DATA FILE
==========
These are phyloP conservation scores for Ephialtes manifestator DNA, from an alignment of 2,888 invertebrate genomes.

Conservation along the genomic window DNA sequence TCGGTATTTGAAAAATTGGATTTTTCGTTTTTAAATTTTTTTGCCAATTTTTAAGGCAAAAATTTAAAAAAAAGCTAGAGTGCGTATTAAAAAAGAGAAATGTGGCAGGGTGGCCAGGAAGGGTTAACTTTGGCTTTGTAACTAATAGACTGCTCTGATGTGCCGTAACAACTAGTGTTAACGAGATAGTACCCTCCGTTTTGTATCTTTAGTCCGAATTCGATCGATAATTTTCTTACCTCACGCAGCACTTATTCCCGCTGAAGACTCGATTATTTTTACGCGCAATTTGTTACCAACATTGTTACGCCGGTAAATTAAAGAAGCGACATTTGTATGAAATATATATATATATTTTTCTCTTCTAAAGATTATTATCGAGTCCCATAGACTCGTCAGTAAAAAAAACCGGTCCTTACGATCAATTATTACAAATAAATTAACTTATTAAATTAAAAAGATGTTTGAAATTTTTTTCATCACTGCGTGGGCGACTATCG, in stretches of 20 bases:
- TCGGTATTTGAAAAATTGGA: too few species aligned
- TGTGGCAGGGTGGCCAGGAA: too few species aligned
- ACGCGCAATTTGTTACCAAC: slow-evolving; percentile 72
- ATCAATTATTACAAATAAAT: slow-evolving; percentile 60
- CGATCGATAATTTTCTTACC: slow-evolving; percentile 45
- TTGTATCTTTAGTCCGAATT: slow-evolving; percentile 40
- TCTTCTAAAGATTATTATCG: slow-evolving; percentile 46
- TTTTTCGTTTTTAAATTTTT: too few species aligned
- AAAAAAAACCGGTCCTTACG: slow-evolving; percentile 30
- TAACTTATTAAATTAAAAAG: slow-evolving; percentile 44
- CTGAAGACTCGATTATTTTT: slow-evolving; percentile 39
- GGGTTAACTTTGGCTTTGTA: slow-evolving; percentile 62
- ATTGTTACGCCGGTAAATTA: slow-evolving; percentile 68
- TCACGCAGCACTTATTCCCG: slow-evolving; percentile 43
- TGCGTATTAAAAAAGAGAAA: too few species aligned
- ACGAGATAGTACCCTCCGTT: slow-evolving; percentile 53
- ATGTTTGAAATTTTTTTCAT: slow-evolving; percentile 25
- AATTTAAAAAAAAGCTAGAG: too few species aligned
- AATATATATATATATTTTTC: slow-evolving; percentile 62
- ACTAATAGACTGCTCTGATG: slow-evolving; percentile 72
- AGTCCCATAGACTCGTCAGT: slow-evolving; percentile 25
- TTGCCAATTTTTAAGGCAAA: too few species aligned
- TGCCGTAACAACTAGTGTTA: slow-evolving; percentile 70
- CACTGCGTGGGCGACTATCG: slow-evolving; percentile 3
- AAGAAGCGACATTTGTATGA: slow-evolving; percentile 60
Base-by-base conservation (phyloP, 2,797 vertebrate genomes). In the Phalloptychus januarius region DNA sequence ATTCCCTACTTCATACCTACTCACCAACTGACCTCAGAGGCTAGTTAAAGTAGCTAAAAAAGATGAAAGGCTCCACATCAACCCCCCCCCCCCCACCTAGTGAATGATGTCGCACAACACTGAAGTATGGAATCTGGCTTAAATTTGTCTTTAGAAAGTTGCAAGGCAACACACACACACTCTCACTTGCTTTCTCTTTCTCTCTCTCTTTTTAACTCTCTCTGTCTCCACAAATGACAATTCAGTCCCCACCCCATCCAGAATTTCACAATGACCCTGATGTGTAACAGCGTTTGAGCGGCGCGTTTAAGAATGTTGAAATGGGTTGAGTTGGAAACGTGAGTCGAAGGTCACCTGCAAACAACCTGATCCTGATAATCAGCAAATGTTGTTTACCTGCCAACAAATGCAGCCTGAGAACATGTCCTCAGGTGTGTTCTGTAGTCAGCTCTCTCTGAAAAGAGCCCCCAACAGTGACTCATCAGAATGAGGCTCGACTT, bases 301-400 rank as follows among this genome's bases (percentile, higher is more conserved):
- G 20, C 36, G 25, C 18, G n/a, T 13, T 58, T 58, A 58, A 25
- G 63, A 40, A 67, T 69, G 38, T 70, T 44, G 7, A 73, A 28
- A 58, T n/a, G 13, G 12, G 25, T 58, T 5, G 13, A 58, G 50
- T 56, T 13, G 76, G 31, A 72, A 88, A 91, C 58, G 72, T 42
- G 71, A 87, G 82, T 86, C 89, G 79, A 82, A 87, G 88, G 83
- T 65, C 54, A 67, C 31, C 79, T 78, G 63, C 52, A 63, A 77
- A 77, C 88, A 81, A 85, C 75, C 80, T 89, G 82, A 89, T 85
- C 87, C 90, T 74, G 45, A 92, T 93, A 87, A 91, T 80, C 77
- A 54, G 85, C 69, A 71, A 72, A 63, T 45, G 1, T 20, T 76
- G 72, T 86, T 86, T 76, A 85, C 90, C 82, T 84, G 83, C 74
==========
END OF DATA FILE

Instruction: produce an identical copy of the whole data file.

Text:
These are phyloP conservation scores for Ephialtes manifestator DNA, from an alignment of 2,888 invertebrate genomes.

Conservation along the genomic window DNA sequence TCGGTATTTGAAAAATTGGATTTTTCGTTTTTAAATTTTTTTGCCAATTTTTAAGGCAAAAATTTAAAAAAAAGCTAGAGTGCGTATTAAAAAAGAGAAATGTGGCAGGGTGGCCAGGAAGGGTTAACTTTGGCTTTGTAACTAATAGACTGCTCTGATGTGCCGTAACAACTAGTGTTAACGAGATAGTACCCTCCGTTTTGTATCTTTAGTCCGAATTCGATCGATAATTTTCTTACCTCACGCAGCACTTATTCCCGCTGAAGACTCGATTATTTTTACGCGCAATTTGTTACCAACATTGTTACGCCGGTAAATTAAAGAAGCGACATTTGTATGAAATATATATATATATTTTTCTCTTCTAAAGATTATTATCGAGTCCCATAGACTCGTCAGTAAAAAAAACCGGTCCTTACGATCAATTATTACAAATAAATTAACTTATTAAATTAAAAAGATGTTTGAAATTTTTTTCATCACTGCGTGGGCGACTATCG, in stretches of 20 bases:
- TCGGTATTTGAAAAATTGGA: too few species aligned
- TGTGGCAGGGTGGCCAGGAA: too few species aligned
- ACGCGCAATTTGTTACCAAC: slow-evolving; percentile 72
- ATCAATTATTACAAATAAAT: slow-evolving; percentile 60
- CGATCGATAATTTTCTTACC: slow-evolving; percentile 45
- TTGTATCTTTAGTCCGAATT: slow-evolving; percentile 40
- TCTTCTAAAGATTATTATCG: slow-evolving; percentile 46
- TTTTTCGTTTTTAAATTTTT: too few species aligned
- AAAAAAAACCGGTCCTTACG: slow-evolving; percentile 30
- TAACTTATTAAATTAAAAAG: slow-evolving; percentile 44
- CTGAAGACTCGATTATTTTT: slow-evolving; percentile 39
- GGGTTAACTTTGGCTTTGTA: slow-evolving; percentile 62
- ATTGTTACGCCGGTAAATTA: slow-evolving; percentile 68
- TCACGCAGCACTTATTCCCG: slow-evolving; percentile 43
- TGCGTATTAAAAAAGAGAAA: too few species aligned
- ACGAGATAGTACCCTCCGTT: slow-evolving; percentile 53
- ATGTTTGAAATTTTTTTCAT: slow-evolving; percentile 25
- AATTTAAAAAAAAGCTAGAG: too few species aligned
- AATATATATATATATTTTTC: slow-evolving; percentile 62
- ACTAATAGACTGCTCTGATG: slow-evolving; percentile 72
- AGTCCCATAGACTCGTCAGT: slow-evolving; percentile 25
- TTGCCAATTTTTAAGGCAAA: too few species aligned
- TGCCGTAACAACTAGTGTTA: slow-evolving; percentile 70
- CACTGCGTGGGCGACTATCG: slow-evolving; percentile 3
- AAGAAGCGACATTTGTATGA: slow-evolving; percentile 60
Base-by-base conservation (phyloP, 2,797 vertebrate genomes). In the Phalloptychus januarius region DNA sequence ATTCCCTACTTCATACCTACTCACCAACTGACCTCAGAGGCTAGTTAAAGTAGCTAAAAAAGATGAAAGGCTCCACATCAACCCCCCCCCCCCCACCTAGTGAATGATGTCGCACAACACTGAAGTATGGAATCTGGCTTAAATTTGTCTTTAGAAAGTTGCAAGGCAACACACACACACTCTCACTTGCTTTCTCTTTCTCTCTCTCTTTTTAACTCTCTCTGTCTCCACAAATGACAATTCAGTCCCCACCCCATCCAGAATTTCACAATGACCCTGATGTGTAACAGCGTTTGAGCGGCGCGTTTAAGAATGTTGAAATGGGTTGAGTTGGAAACGTGAGTCGAAGGTCACCTGCAAACAACCTGATCCTGATAATCAGCAAATGTTGTTTACCTGCCAACAAATGCAGCCTGAGAACATGTCCTCAGGTGTGTTCTGTAGTCAGCTCTCTCTGAAAAGAGCCCCCAACAGTGACTCATCAGAATGAGGCTCGACTT, bases 301-400 rank as follows among this genome's bases (percentile, higher is more conserved):
- G 20, C 36, G 25, C 18, G n/a, T 13, T 58, T 58, A 58, A 25
- G 63, A 40, A 67, T 69, G 38, T 70, T 44, G 7, A 73, A 28
- A 58, T n/a, G 13, G 12, G 25, T 58, T 5, G 13, A 58, G 50
- T 56, T 13, G 76, G 31, A 72, A 88, A 91, C 58, G 72, T 42
- G 71, A 87, G 82, T 86, C 89, G 79, A 82, A 87, G 88, G 83
- T 65, C 54, A 67, C 31, C 79, T 78, G 63, C 52, A 63, A 77
- A 77, C 88, A 81, A 85, C 75, C 80, T 89, G 82, A 89, T 85
- C 87, C 90, T 74, G 45, A 92, T 93, A 87, A 91, T 80, C 77
- A 54, G 85, C 69, A 71, A 72, A 63, T 45, G 1, T 20, T 76
- G 72, T 86, T 86, T 76, A 85, C 90, C 82, T 84, G 83, C 74